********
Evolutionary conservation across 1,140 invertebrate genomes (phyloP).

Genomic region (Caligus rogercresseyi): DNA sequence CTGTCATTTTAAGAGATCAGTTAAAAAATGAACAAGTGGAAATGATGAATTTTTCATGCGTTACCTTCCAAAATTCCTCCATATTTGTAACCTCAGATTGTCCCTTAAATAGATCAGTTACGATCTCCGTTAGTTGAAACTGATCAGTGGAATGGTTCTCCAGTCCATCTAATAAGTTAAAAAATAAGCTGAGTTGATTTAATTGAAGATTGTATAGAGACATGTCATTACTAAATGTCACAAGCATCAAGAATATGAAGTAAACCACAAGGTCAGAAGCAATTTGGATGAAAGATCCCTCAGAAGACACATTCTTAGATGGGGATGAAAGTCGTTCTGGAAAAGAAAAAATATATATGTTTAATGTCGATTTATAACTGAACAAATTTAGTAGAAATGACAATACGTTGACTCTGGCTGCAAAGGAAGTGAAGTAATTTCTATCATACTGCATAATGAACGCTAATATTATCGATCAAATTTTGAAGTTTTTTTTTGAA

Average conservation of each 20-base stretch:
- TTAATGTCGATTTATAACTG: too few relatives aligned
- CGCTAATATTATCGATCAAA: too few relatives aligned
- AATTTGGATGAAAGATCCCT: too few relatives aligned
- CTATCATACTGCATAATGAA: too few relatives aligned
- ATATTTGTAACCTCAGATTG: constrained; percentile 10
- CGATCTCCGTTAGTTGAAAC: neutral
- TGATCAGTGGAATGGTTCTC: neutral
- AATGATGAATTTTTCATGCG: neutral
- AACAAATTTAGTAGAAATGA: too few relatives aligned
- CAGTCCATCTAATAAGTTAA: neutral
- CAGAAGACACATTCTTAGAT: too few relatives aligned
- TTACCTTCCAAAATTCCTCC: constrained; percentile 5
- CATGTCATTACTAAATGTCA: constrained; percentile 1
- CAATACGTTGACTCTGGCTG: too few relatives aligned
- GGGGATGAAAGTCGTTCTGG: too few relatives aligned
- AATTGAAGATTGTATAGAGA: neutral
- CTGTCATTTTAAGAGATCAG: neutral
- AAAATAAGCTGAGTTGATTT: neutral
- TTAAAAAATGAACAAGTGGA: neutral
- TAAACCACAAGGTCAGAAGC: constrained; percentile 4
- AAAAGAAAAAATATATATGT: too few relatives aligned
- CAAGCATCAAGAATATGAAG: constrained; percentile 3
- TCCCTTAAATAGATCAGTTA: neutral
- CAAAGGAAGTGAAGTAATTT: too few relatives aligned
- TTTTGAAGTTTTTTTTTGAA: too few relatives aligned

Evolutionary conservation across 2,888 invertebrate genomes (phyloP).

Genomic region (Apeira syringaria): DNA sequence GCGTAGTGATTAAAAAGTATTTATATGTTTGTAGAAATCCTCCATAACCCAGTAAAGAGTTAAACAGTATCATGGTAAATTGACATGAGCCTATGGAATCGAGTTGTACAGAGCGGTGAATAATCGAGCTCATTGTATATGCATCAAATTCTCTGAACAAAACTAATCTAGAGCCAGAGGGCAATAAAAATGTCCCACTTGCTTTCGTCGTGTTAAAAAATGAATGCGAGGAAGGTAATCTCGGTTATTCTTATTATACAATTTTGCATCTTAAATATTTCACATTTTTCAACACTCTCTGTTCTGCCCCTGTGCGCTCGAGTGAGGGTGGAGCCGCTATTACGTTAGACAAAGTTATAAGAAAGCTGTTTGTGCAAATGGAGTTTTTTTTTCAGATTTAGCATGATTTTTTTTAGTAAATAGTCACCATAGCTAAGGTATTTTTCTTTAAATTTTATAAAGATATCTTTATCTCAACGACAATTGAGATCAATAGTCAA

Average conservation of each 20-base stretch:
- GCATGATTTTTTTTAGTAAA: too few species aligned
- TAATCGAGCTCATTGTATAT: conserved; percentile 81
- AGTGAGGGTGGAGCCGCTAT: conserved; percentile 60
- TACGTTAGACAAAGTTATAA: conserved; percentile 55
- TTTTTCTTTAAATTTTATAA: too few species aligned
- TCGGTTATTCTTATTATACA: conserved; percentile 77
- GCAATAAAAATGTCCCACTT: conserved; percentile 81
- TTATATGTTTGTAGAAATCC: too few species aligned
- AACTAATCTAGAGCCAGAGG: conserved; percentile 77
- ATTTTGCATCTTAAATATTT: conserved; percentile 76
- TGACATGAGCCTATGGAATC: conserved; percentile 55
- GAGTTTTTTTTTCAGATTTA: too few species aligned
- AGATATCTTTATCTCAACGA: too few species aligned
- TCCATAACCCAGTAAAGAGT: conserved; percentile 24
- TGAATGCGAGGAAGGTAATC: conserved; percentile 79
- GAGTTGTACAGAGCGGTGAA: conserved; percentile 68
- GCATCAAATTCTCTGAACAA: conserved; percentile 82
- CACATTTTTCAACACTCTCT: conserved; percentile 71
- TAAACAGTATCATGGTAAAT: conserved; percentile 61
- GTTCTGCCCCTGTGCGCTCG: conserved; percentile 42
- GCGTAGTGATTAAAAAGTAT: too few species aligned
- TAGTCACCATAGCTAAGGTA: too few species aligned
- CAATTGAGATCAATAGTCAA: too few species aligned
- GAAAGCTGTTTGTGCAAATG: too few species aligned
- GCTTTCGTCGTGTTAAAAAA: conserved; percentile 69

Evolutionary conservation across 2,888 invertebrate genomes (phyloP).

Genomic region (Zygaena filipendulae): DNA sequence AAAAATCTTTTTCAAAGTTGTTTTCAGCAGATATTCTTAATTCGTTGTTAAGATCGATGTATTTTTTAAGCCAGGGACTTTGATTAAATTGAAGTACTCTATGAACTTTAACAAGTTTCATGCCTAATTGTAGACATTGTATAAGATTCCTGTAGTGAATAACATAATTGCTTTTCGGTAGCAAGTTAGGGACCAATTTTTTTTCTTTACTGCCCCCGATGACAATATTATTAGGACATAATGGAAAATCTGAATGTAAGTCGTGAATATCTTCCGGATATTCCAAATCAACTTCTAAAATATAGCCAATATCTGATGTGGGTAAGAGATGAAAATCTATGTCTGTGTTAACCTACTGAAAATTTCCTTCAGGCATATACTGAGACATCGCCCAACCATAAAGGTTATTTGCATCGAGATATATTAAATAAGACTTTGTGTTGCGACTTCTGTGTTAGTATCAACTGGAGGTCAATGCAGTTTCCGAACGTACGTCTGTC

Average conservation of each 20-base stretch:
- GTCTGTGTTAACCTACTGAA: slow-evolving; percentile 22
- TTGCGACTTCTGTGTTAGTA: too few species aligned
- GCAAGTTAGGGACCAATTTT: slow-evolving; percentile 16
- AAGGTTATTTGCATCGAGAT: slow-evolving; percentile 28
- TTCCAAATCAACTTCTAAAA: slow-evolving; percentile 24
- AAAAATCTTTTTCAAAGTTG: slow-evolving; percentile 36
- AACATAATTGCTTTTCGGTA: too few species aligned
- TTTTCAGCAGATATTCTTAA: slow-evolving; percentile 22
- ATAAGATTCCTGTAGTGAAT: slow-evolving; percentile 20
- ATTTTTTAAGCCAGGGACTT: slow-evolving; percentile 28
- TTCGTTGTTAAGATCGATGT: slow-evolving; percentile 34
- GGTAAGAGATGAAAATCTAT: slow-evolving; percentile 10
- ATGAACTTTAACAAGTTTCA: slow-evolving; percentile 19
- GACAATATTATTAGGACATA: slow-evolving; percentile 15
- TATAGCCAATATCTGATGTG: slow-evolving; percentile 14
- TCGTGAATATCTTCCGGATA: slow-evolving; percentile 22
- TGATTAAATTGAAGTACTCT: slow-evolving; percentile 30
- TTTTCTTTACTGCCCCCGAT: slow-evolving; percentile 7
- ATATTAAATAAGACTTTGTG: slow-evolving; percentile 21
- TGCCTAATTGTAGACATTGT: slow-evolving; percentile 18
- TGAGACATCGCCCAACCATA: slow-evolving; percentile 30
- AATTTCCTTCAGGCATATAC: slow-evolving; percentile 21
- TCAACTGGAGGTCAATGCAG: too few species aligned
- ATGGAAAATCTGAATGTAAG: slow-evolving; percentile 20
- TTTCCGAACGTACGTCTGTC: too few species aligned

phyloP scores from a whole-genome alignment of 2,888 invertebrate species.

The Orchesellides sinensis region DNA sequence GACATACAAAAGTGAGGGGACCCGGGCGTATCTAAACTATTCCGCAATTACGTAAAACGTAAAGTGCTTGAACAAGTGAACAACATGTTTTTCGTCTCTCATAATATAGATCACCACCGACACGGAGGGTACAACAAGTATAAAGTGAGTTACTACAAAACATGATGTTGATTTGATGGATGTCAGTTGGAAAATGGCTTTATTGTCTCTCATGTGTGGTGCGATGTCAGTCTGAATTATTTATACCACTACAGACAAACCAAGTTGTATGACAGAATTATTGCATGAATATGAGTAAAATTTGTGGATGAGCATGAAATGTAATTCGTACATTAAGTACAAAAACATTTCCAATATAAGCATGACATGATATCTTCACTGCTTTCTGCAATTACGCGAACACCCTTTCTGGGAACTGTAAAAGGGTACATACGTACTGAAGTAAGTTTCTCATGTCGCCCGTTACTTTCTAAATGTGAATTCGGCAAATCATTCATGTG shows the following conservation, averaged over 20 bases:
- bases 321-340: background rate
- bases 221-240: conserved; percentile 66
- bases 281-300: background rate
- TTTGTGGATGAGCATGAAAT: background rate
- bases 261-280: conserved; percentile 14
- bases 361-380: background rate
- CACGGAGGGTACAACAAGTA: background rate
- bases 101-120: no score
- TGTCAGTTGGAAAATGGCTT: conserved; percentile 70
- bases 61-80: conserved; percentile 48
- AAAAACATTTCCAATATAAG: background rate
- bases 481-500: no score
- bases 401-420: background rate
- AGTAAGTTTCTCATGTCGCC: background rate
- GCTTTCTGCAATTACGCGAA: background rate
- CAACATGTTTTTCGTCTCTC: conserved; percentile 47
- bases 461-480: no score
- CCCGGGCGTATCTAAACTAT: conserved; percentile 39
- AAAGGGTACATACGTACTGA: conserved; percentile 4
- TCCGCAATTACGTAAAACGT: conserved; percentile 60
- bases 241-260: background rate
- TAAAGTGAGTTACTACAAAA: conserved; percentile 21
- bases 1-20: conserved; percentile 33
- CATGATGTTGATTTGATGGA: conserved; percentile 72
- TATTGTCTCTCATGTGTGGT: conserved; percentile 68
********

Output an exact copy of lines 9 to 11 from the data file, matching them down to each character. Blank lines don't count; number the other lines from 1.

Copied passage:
- CGATCTCCGTTAGTTGAAAC: neutral
- TGATCAGTGGAATGGTTCTC: neutral
- AATGATGAATTTTTCATGCG: neutral